USPS Q3 2018 Parcel Volume Up by 7.5 Percent – But Still Records Loss

First Class Mail, or mostly letter mail, is dying a slow death due to eMail and other electronic communications.

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The United States Postal Service for years now has been expanding its Shipping and Packages category as large companies like Amazon, but also hundreds of thousands of small and micro businesses shifted their shipping needs to USPS.

In it’s 2018 Q3 results, the third quarter for USPS ends on June 30, the postal service reported a total revenue increase of $402 million, or 2.4 percent, compared to the same quarter in 2017.

First-Class Mail revenue declined by $134 million, or 2.2 percent, but Marketing Mail revenue showed a rebound and increased by $63 million, or 1.6 percent.

READ MORE: Are Paper Catalogs Making a Comeback?

Here is the revenue and volume information by mailing category from USPS for Q3, 2018:

Net Losses Continue

The UPSP net loss for the quarter totaled $1.5 billion, a decline in net loss of $651 million compared to the same period last year.

This was the result of non-recurring adjustments to retirement and retiree health benefit plans to account for revised actuarial assumptions.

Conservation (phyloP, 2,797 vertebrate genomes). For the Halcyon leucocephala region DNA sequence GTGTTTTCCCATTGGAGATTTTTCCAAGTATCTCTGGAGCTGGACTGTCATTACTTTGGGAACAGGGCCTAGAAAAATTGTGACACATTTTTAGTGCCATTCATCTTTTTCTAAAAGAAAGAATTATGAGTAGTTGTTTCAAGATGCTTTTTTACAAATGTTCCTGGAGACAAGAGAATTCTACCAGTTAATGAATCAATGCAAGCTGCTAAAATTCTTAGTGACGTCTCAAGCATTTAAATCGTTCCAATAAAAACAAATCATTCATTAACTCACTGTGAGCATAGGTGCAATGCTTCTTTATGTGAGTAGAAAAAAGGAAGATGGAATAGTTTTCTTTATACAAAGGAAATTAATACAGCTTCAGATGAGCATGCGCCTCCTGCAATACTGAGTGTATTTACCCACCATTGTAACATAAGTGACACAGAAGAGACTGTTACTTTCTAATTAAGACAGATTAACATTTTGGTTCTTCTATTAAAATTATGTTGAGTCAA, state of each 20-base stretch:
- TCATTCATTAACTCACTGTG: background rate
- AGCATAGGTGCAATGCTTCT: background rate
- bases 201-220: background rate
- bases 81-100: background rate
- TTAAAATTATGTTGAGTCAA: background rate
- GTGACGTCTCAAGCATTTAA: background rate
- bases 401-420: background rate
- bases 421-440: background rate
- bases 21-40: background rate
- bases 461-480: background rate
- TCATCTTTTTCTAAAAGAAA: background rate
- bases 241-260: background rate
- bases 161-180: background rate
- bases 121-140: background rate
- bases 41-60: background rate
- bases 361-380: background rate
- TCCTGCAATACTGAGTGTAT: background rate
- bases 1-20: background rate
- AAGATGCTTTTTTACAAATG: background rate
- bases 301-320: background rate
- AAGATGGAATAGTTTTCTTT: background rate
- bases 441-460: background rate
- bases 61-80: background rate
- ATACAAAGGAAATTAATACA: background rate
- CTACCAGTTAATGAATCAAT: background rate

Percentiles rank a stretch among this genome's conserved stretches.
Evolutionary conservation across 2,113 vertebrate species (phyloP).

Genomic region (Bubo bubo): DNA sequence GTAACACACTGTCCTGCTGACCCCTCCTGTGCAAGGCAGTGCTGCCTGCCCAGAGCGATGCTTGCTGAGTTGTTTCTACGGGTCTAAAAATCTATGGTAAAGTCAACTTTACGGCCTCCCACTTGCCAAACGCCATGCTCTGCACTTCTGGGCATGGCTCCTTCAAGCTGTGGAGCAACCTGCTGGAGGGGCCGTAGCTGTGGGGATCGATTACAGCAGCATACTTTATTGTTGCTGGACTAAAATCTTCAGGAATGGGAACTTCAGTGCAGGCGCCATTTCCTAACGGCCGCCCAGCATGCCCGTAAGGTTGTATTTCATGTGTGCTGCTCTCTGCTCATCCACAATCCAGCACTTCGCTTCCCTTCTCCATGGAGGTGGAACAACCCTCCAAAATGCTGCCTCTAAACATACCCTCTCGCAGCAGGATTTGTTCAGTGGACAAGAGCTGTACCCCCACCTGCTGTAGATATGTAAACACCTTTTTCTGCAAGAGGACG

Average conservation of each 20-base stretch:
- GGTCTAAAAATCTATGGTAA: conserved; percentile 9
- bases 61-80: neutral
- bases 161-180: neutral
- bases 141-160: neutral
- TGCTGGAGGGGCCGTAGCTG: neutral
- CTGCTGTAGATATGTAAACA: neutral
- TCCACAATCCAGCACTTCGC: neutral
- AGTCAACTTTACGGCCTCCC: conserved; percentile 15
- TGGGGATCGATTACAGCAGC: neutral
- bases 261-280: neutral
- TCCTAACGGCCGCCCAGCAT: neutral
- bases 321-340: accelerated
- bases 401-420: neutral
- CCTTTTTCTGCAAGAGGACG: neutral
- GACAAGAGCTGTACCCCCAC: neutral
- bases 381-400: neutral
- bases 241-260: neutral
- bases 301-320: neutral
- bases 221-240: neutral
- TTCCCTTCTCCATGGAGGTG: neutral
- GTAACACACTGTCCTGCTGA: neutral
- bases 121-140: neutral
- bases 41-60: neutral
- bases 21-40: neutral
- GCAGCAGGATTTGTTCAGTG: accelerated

Excluding the effects of these adjustments, the net loss for the quarter increased by $507 million.

“The root cause of our financial instability is a flawed business model that is imposed by law. We encourage the Congress to engage in a broad public policy discussion and pass postal reform legislation.

We support legislation under consideration in the current Congress which would provide immediate flexibility to the organization, allow the Postal Service to invest in our future and continue to provide the prompt, reliable, efficient and universal service the public expects.”

Postmaster General and CEO Megan J. Brennan

Unfortunately, it appears despite significant gains in the parcel volume and revenue, the postal service continues to struggle to make up losses in First Class and other mail services.

And the requirement by Congress to fully pre-fund its pension plans, a practice not typical in business or many government operations, is adding a large burden to its bottom line.

While USPS is an arm of the Federal Government, the Postal Service receives no tax dollars for operating expenses and relies on the sale of postage, products, and services to fund its operations.

Do you have any thoughts on USPS and its performance? Let us know in the comments section below or go to our Facebook Group.

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